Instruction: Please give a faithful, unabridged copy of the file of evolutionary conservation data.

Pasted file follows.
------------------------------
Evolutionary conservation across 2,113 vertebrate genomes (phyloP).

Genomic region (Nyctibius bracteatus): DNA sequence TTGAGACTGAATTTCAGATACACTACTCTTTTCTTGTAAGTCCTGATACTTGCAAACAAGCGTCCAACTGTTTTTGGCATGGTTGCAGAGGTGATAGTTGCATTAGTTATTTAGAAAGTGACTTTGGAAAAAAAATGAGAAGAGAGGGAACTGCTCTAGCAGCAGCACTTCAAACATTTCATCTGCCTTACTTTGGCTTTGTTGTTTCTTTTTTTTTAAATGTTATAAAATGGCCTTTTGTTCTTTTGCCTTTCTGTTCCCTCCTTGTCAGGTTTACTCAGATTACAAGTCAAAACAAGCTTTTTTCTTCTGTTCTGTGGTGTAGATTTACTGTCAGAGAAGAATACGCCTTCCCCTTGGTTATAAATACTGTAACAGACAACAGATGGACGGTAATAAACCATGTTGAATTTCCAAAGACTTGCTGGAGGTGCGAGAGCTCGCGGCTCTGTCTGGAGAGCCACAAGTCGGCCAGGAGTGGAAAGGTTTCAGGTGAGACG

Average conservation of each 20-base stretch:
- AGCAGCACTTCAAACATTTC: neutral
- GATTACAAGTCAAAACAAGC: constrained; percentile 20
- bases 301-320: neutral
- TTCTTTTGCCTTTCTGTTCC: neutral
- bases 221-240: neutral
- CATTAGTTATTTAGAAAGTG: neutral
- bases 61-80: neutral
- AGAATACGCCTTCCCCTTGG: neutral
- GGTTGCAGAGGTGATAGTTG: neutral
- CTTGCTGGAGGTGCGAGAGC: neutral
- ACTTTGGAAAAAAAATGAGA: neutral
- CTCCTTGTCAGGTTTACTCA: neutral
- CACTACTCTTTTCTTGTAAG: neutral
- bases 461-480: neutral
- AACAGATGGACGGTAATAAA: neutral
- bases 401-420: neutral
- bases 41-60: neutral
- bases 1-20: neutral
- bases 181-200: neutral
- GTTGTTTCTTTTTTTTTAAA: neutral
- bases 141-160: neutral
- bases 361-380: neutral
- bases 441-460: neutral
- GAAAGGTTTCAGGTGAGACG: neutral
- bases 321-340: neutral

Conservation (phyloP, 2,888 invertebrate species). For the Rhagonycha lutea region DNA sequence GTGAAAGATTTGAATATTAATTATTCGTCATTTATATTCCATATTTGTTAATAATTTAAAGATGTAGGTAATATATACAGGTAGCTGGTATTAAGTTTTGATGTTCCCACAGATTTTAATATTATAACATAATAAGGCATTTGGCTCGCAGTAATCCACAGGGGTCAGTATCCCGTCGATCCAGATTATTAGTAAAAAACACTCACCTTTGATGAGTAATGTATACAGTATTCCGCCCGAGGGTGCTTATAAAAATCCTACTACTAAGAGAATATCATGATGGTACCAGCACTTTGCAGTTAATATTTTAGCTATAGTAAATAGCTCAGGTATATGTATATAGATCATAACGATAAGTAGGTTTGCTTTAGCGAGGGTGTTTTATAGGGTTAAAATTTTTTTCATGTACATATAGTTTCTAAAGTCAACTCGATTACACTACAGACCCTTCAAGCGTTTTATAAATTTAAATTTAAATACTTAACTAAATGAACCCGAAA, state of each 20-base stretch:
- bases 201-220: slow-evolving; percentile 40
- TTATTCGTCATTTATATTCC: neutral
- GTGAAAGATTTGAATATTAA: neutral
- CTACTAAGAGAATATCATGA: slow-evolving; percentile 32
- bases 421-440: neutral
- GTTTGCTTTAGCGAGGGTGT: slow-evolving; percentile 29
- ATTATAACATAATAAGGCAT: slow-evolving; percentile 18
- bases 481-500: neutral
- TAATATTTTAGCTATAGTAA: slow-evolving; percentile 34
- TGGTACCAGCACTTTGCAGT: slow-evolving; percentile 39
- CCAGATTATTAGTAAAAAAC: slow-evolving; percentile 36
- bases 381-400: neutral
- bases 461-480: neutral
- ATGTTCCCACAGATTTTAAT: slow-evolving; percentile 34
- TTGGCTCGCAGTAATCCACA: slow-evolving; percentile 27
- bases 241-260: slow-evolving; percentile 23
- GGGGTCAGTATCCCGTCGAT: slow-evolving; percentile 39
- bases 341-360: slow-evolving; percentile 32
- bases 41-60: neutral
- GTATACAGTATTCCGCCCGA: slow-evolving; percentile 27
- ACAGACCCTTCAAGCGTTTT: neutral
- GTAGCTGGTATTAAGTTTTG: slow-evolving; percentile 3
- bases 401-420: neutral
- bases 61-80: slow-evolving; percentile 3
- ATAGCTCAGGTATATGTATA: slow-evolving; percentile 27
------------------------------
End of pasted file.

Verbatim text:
Evolutionary conservation across 2,113 vertebrate genomes (phyloP).

Genomic region (Nyctibius bracteatus): DNA sequence TTGAGACTGAATTTCAGATACACTACTCTTTTCTTGTAAGTCCTGATACTTGCAAACAAGCGTCCAACTGTTTTTGGCATGGTTGCAGAGGTGATAGTTGCATTAGTTATTTAGAAAGTGACTTTGGAAAAAAAATGAGAAGAGAGGGAACTGCTCTAGCAGCAGCACTTCAAACATTTCATCTGCCTTACTTTGGCTTTGTTGTTTCTTTTTTTTTAAATGTTATAAAATGGCCTTTTGTTCTTTTGCCTTTCTGTTCCCTCCTTGTCAGGTTTACTCAGATTACAAGTCAAAACAAGCTTTTTTCTTCTGTTCTGTGGTGTAGATTTACTGTCAGAGAAGAATACGCCTTCCCCTTGGTTATAAATACTGTAACAGACAACAGATGGACGGTAATAAACCATGTTGAATTTCCAAAGACTTGCTGGAGGTGCGAGAGCTCGCGGCTCTGTCTGGAGAGCCACAAGTCGGCCAGGAGTGGAAAGGTTTCAGGTGAGACG

Average conservation of each 20-base stretch:
- AGCAGCACTTCAAACATTTC: neutral
- GATTACAAGTCAAAACAAGC: constrained; percentile 20
- bases 301-320: neutral
- TTCTTTTGCCTTTCTGTTCC: neutral
- bases 221-240: neutral
- CATTAGTTATTTAGAAAGTG: neutral
- bases 61-80: neutral
- AGAATACGCCTTCCCCTTGG: neutral
- GGTTGCAGAGGTGATAGTTG: neutral
- CTTGCTGGAGGTGCGAGAGC: neutral
- ACTTTGGAAAAAAAATGAGA: neutral
- CTCCTTGTCAGGTTTACTCA: neutral
- CACTACTCTTTTCTTGTAAG: neutral
- bases 461-480: neutral
- AACAGATGGACGGTAATAAA: neutral
- bases 401-420: neutral
- bases 41-60: neutral
- bases 1-20: neutral
- bases 181-200: neutral
- GTTGTTTCTTTTTTTTTAAA: neutral
- bases 141-160: neutral
- bases 361-380: neutral
- bases 441-460: neutral
- GAAAGGTTTCAGGTGAGACG: neutral
- bases 321-340: neutral

Conservation (phyloP, 2,888 invertebrate species). For the Rhagonycha lutea region DNA sequence GTGAAAGATTTGAATATTAATTATTCGTCATTTATATTCCATATTTGTTAATAATTTAAAGATGTAGGTAATATATACAGGTAGCTGGTATTAAGTTTTGATGTTCCCACAGATTTTAATATTATAACATAATAAGGCATTTGGCTCGCAGTAATCCACAGGGGTCAGTATCCCGTCGATCCAGATTATTAGTAAAAAACACTCACCTTTGATGAGTAATGTATACAGTATTCCGCCCGAGGGTGCTTATAAAAATCCTACTACTAAGAGAATATCATGATGGTACCAGCACTTTGCAGTTAATATTTTAGCTATAGTAAATAGCTCAGGTATATGTATATAGATCATAACGATAAGTAGGTTTGCTTTAGCGAGGGTGTTTTATAGGGTTAAAATTTTTTTCATGTACATATAGTTTCTAAAGTCAACTCGATTACACTACAGACCCTTCAAGCGTTTTATAAATTTAAATTTAAATACTTAACTAAATGAACCCGAAA, state of each 20-base stretch:
- bases 201-220: slow-evolving; percentile 40
- TTATTCGTCATTTATATTCC: neutral
- GTGAAAGATTTGAATATTAA: neutral
- CTACTAAGAGAATATCATGA: slow-evolving; percentile 32
- bases 421-440: neutral
- GTTTGCTTTAGCGAGGGTGT: slow-evolving; percentile 29
- ATTATAACATAATAAGGCAT: slow-evolving; percentile 18
- bases 481-500: neutral
- TAATATTTTAGCTATAGTAA: slow-evolving; percentile 34
- TGGTACCAGCACTTTGCAGT: slow-evolving; percentile 39
- CCAGATTATTAGTAAAAAAC: slow-evolving; percentile 36
- bases 381-400: neutral
- bases 461-480: neutral
- ATGTTCCCACAGATTTTAAT: slow-evolving; percentile 34
- TTGGCTCGCAGTAATCCACA: slow-evolving; percentile 27
- bases 241-260: slow-evolving; percentile 23
- GGGGTCAGTATCCCGTCGAT: slow-evolving; percentile 39
- bases 341-360: slow-evolving; percentile 32
- bases 41-60: neutral
- GTATACAGTATTCCGCCCGA: slow-evolving; percentile 27
- ACAGACCCTTCAAGCGTTTT: neutral
- GTAGCTGGTATTAAGTTTTG: slow-evolving; percentile 3
- bases 401-420: neutral
- bases 61-80: slow-evolving; percentile 3
- ATAGCTCAGGTATATGTATA: slow-evolving; percentile 27